The Wisdom of the Bones: In Search of Human Origins

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A remarkable discovery was made a decade ago on a dig in northern Kenya. When all the bone and skull fragments were painstakingly pieced together, they revealed the nearly complete skeleton of a teenage male (nicknamed Nariokotome boy, after a nearby sand river). Faced with the best-ever specimen of Homo erectus - a species long identified as the proverbial missing link between apes and humans - paleoanthropologist Alan Walker embarked on a long-term investigation of that species's nature. In this book, telling ...
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Overview

A remarkable discovery was made a decade ago on a dig in northern Kenya. When all the bone and skull fragments were painstakingly pieced together, they revealed the nearly complete skeleton of a teenage male (nicknamed Nariokotome boy, after a nearby sand river). Faced with the best-ever specimen of Homo erectus - a species long identified as the proverbial missing link between apes and humans - paleoanthropologist Alan Walker embarked on a long-term investigation of that species's nature. In this book, telling the story of that inquiry, he introduces us to his ever surprising, deeply engrossing world. Walker examines even the tiniest of bones and the subtlest of clues in his analysis. He first recounts the story of the more-than-century-long search for the "missing link," a bizarre and compelling saga made up of brilliant science and speculative nonsense. Then he builds, step-by-step, on some of his predecessors' assumptions, and he challenges others, using state-of-the-art techniques to reveal the truth. In Walker's hands the bones reveal an amazing amount of information about the Nariokotome boy's anatomy and the way he lived. We watch as Walker deduces from the evidence that community and cooperation were already very important at this stage of human evolution; that the boy was modern in climatic adaptation and locomotion yet archaic in growth pattern; and that the boy could not speak. In Walker's final assessment this last insight becomes the most important one.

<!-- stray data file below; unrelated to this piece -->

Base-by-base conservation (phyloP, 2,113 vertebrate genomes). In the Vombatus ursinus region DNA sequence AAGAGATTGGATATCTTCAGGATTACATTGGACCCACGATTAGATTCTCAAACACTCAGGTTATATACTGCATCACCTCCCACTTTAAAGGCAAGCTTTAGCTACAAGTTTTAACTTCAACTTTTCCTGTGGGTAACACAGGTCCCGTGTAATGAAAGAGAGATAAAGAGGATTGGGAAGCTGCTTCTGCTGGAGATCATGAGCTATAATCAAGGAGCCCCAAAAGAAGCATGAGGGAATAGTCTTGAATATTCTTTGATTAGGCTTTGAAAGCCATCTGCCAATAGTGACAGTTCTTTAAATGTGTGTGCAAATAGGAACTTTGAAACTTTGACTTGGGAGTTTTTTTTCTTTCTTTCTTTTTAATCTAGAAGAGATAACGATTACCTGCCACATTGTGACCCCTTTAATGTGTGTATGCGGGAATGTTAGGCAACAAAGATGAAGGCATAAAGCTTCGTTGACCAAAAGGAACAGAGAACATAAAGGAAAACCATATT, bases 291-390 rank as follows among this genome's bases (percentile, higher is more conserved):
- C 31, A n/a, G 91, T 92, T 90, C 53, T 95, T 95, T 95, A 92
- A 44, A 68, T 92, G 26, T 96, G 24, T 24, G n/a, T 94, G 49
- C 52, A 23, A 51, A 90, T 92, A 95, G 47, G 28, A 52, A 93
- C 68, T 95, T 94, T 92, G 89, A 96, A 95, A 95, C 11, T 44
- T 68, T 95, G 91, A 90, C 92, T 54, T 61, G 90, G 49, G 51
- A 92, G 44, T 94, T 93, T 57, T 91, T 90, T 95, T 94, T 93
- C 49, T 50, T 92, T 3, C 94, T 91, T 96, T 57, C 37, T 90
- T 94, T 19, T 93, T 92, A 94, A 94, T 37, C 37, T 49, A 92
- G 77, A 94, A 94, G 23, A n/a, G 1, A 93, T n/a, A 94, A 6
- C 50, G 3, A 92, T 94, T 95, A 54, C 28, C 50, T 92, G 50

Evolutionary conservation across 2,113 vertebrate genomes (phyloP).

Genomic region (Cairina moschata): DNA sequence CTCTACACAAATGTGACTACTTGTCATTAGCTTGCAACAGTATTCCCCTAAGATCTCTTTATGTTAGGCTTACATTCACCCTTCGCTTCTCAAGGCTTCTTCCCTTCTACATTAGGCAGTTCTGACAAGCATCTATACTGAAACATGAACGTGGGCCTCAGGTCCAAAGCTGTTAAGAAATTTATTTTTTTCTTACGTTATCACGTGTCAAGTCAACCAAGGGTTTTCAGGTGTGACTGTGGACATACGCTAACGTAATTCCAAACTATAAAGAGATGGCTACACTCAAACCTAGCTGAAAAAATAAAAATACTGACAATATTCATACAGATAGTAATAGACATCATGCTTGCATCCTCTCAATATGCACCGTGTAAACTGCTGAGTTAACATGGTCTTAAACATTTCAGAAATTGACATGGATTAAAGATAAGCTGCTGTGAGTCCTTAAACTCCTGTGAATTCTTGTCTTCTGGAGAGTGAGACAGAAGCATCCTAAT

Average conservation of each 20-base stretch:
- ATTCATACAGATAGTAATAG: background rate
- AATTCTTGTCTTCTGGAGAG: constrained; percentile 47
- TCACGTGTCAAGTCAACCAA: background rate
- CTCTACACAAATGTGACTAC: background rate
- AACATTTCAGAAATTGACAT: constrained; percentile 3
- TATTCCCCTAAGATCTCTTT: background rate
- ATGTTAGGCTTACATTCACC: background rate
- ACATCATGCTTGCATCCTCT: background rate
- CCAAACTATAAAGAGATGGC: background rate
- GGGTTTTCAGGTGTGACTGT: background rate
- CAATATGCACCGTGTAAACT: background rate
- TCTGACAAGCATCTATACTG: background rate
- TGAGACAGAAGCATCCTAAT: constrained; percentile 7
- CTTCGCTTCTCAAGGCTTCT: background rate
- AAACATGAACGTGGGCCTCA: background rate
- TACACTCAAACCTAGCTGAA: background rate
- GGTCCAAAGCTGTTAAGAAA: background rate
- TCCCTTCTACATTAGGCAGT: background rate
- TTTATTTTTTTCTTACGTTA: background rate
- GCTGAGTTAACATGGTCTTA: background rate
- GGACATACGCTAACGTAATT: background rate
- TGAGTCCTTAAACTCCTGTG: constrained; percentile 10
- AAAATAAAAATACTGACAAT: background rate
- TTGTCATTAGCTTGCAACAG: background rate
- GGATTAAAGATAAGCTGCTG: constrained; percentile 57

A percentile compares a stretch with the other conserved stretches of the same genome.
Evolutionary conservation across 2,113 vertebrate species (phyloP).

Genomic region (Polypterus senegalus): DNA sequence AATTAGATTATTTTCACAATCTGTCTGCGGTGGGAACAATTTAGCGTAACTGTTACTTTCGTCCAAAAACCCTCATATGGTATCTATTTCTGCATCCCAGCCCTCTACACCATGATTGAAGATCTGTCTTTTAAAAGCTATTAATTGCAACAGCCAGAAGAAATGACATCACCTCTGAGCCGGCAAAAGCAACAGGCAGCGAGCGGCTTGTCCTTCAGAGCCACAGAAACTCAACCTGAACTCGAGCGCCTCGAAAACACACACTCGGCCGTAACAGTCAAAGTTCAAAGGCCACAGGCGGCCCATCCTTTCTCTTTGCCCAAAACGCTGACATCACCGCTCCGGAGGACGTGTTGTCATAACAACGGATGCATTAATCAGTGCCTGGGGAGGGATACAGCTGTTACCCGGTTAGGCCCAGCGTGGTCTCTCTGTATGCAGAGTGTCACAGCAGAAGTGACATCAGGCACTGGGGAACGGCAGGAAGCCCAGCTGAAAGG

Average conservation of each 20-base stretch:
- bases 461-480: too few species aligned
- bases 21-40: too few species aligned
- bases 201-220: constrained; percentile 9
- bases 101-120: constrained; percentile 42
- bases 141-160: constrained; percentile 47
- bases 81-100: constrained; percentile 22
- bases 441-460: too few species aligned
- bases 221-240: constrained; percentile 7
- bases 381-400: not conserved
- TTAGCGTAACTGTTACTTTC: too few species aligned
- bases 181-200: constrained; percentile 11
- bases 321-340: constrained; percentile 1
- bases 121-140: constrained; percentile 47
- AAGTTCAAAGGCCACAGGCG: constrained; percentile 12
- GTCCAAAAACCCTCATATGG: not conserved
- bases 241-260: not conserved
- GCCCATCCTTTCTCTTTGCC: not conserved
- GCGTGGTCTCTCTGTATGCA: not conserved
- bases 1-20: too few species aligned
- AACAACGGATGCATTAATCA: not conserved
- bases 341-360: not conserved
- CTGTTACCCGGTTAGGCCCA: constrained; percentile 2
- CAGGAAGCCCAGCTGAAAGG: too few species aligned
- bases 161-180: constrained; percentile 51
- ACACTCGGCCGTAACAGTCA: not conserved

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Editorial Reviews

Publishers Weekly - Publisher's Weekly
In 1984, paleoanthropologist Walker, together with Richard Leakey and Kamoya Kimeu, discovered the 1.5-million-year-old skeleton of a teenage male Homo erectus in Kenya. Dubbed the Nariokotome Boy after a nearby sand river, this hominid fossil reveals a tall, strong toolmaker, a cooperative, intensely social hunter who, though adapted to the tropics, was not fully human because, according to the authors, he did not possess language or think as we do. In an exciting first-person narrative coauthored with his paleoanthropologist wife, Walker uses the Nariokotome Boy and other finds to buttress his conjecture that our Homo erectus ancestors migrated out of Africa via the Middle East into Eurasia. In his analysis, Homo erectus, a "missing link" between apes and humans, experienced the prolongation of childhood typical of humans and mastered the human evolutionary trick of bearing big-brained babies whose brains continued to grow rapidly during the first year of life. Photos. (Mar.)
Gilbert Taylor
In 1984 Walker, along with colleague Richard Leakey and their "hominid gang" of experienced Kenyan excavators, discovered a near-intact fossil of "Homo erectus". The find was a veritable trove of theory-busting information, which the authors take up after recounting the scientists who preceded Walker in investigating the species. After a salute to the eccentric founder of "Homo erectus" studies, Eugene Dubois, the authors tell the oft-told mystery of the field, the disappearance of the "Peking man" fossils in 1941, which the Americans failed to spirit out of China ahead of the invading Japanese. An interlude about Louis Leakey's perseverances follows; then they delve into the issues illuminated by Walker's 1.5-million-year-old specimen. The abiding question is, of course, how human was "erectus": Could it speak, for example? What impelled its spread around the world? Was it a social animal? The authors give interesting answers, but better yet, they convey how those answers come about through inference, argument, and dusty digging. A fluidly presented portrait of the people and process of paleoanthropology.